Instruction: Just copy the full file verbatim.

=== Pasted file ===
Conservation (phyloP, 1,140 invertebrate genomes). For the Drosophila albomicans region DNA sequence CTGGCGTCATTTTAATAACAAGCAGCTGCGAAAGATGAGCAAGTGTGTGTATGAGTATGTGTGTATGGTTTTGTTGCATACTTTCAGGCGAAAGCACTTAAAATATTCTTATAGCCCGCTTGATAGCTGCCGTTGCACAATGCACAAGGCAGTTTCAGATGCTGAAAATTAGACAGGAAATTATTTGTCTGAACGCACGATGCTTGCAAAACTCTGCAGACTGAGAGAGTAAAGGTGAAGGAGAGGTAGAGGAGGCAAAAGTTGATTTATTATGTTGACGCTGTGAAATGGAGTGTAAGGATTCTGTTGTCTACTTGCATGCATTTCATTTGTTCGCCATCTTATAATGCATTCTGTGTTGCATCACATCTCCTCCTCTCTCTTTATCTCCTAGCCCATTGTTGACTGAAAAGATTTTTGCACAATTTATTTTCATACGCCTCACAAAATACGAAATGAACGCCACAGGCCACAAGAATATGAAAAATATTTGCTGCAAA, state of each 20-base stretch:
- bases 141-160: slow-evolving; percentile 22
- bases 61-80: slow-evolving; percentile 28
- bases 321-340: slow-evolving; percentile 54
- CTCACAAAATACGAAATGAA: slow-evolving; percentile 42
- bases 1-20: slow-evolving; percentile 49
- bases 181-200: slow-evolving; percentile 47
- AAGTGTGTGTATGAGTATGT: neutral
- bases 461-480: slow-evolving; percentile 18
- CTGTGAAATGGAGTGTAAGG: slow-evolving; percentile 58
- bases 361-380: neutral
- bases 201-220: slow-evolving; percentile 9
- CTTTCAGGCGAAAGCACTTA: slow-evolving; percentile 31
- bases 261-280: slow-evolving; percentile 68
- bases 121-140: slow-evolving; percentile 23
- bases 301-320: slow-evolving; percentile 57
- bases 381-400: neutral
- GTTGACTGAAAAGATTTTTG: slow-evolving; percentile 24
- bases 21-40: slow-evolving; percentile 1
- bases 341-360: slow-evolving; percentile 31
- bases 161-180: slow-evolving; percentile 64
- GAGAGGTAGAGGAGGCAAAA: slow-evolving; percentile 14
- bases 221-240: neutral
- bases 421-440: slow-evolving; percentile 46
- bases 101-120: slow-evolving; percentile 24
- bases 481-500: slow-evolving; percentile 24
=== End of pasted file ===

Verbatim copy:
Conservation (phyloP, 1,140 invertebrate genomes). For the Drosophila albomicans region DNA sequence CTGGCGTCATTTTAATAACAAGCAGCTGCGAAAGATGAGCAAGTGTGTGTATGAGTATGTGTGTATGGTTTTGTTGCATACTTTCAGGCGAAAGCACTTAAAATATTCTTATAGCCCGCTTGATAGCTGCCGTTGCACAATGCACAAGGCAGTTTCAGATGCTGAAAATTAGACAGGAAATTATTTGTCTGAACGCACGATGCTTGCAAAACTCTGCAGACTGAGAGAGTAAAGGTGAAGGAGAGGTAGAGGAGGCAAAAGTTGATTTATTATGTTGACGCTGTGAAATGGAGTGTAAGGATTCTGTTGTCTACTTGCATGCATTTCATTTGTTCGCCATCTTATAATGCATTCTGTGTTGCATCACATCTCCTCCTCTCTCTTTATCTCCTAGCCCATTGTTGACTGAAAAGATTTTTGCACAATTTATTTTCATACGCCTCACAAAATACGAAATGAACGCCACAGGCCACAAGAATATGAAAAATATTTGCTGCAAA, state of each 20-base stretch:
- bases 141-160: slow-evolving; percentile 22
- bases 61-80: slow-evolving; percentile 28
- bases 321-340: slow-evolving; percentile 54
- CTCACAAAATACGAAATGAA: slow-evolving; percentile 42
- bases 1-20: slow-evolving; percentile 49
- bases 181-200: slow-evolving; percentile 47
- AAGTGTGTGTATGAGTATGT: neutral
- bases 461-480: slow-evolving; percentile 18
- CTGTGAAATGGAGTGTAAGG: slow-evolving; percentile 58
- bases 361-380: neutral
- bases 201-220: slow-evolving; percentile 9
- CTTTCAGGCGAAAGCACTTA: slow-evolving; percentile 31
- bases 261-280: slow-evolving; percentile 68
- bases 121-140: slow-evolving; percentile 23
- bases 301-320: slow-evolving; percentile 57
- bases 381-400: neutral
- GTTGACTGAAAAGATTTTTG: slow-evolving; percentile 24
- bases 21-40: slow-evolving; percentile 1
- bases 341-360: slow-evolving; percentile 31
- bases 161-180: slow-evolving; percentile 64
- GAGAGGTAGAGGAGGCAAAA: slow-evolving; percentile 14
- bases 221-240: neutral
- bases 421-440: slow-evolving; percentile 46
- bases 101-120: slow-evolving; percentile 24
- bases 481-500: slow-evolving; percentile 24